So everything is in place for a fabulous summer of AIDS Marathon training: the shoes, the watch, the little strap for my moobs ... all that's left is the shameless plea for you to sponsor me. But I haven't set up my donor page yet, so you're off the hook for the time being. But take this opportunity now to find your wallet and memorize your credit card number because I'll be begging for money in the near future. You've been warned.

Friday, May 02, 2008

ChicagoRound:
Trump International Hotel and Tower

As you've probably heard, I loathe almost everything about Donald Trump and his arrogant blowhardery. But I love the shiny new so-big-it-must-be-overcompensating-for-something hotel and tower he's erecting (ahem) on Wacker Drive at the Chicago River. Scheduled to be completed in 2009, it will be the second-tallest building in Chicago (after the Sears Tower and before the AON Building and the John Hancock Center) ... until it gets trumped (ahem) by Santiago Calatrava's spectacular Chicago Spire in 2011.

The hotel, which opened on January 30, 2008, occupies the first 27 floors of Trump Tower. It is in full operation as the building still rises above it. You can see the cranes on the top of the building in this photo. That's Ludwig Mies van der Rohe's 1973 IBM Building (officially called 330 North Wabash) poking up in the background:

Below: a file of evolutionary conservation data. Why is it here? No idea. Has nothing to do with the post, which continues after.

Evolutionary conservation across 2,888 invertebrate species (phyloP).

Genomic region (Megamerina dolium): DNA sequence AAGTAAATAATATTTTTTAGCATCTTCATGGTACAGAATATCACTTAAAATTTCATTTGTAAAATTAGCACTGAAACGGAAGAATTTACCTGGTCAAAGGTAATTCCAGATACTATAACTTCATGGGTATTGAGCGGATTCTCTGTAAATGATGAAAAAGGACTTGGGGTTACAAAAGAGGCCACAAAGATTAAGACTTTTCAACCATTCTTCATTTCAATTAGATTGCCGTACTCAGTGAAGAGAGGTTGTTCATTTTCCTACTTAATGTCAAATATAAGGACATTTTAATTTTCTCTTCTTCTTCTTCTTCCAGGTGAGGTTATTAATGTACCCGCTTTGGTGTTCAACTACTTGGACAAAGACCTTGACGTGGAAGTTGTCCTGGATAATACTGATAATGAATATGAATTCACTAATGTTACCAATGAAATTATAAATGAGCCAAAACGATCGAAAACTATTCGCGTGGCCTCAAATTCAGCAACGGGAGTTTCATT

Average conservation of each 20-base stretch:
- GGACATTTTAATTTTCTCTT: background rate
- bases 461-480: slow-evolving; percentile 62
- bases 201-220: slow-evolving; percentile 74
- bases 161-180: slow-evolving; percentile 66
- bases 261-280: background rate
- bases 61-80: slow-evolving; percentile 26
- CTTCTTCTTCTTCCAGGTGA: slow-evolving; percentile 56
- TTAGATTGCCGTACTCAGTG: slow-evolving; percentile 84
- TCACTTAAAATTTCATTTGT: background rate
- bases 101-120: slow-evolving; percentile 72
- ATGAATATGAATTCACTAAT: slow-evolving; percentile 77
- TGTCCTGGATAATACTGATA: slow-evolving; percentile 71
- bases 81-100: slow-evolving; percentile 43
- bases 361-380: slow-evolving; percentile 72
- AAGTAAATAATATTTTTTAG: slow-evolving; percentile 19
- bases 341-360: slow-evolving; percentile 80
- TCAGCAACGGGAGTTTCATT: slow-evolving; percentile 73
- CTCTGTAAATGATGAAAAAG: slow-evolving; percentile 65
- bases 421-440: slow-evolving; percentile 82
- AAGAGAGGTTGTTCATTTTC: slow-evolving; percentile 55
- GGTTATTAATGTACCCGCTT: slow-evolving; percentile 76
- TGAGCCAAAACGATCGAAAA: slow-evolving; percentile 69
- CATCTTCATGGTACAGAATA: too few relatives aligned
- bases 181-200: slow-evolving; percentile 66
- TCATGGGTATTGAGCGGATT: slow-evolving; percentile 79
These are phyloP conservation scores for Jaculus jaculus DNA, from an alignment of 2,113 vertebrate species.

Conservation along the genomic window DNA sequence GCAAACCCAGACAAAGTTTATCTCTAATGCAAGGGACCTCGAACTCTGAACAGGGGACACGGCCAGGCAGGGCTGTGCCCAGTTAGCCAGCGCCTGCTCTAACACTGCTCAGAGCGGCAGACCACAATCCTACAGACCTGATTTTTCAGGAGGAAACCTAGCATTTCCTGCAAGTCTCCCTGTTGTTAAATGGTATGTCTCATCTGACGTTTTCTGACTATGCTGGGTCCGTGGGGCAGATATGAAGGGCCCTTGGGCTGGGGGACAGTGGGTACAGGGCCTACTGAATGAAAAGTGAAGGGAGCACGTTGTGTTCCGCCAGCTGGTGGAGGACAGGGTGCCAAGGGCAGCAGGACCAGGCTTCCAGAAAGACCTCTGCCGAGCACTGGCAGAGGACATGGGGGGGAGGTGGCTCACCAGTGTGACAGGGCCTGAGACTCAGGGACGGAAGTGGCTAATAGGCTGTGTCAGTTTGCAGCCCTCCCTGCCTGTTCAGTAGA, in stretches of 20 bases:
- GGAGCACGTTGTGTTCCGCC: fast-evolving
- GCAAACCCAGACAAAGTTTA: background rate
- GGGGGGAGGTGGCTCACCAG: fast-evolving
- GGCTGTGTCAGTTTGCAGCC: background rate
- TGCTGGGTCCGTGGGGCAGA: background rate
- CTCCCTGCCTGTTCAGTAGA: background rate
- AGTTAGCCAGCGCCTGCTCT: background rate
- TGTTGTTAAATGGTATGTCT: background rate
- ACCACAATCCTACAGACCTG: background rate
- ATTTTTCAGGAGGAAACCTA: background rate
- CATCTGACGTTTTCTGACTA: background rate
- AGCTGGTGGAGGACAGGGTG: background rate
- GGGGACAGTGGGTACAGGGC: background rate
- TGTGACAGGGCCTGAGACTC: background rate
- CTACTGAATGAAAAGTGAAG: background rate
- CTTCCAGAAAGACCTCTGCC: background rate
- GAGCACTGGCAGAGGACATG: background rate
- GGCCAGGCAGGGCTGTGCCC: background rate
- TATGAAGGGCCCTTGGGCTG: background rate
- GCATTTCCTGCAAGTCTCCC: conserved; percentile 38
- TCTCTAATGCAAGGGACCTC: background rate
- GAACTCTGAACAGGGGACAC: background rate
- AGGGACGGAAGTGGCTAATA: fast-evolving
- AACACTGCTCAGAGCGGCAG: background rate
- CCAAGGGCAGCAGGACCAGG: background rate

Here's a shot of the front of the Trump Tower taken next to the IBM Building, which is on the right. The structure on the left is an ugly parking garage whose ribbed metal cladding has dripped rust stains all over the sidewalk around it. Wabash Street, which runs in front of Trump Tower, is actually a bridge. I took this picture on Kinzie Street right before it runs under Wabash, so I'm actually standing a story below the first floor of Trump Tower:


Here's the entrance from the actual first floor on Wacker Drive. The squatty parking garage sits directly across the street from the entrance, so I'm not entirely sure what building you see reflected here. The front of Trump Tower does sit at an angle, so the reflection could be the condo tower just to its north:

Here's the view looking west from the cute little plaza behind the Wrigley Building. I'm assuming that funky structure near the bottom of the picture is the parking ramp entrance. You can't see it in this picture, but just to the right is a McDonald's with the coolest chairs. They're pearlescent green, and each one has a giant button in the middle of its back. I may steal a couple for our bedroom. My only complaint about the development of plaza is the stone used for the little walls along the walkways you can see in the bottom right corner. It's a beautiful polished limestone, but it doesn't match any of its surroundings: the gray concrete of the sidewalk, the sleek mirrored cladding of the Trump Tower, the blood-red brick of the McDonald's or the shiny glazed terra-cotta of the Wrigley Building: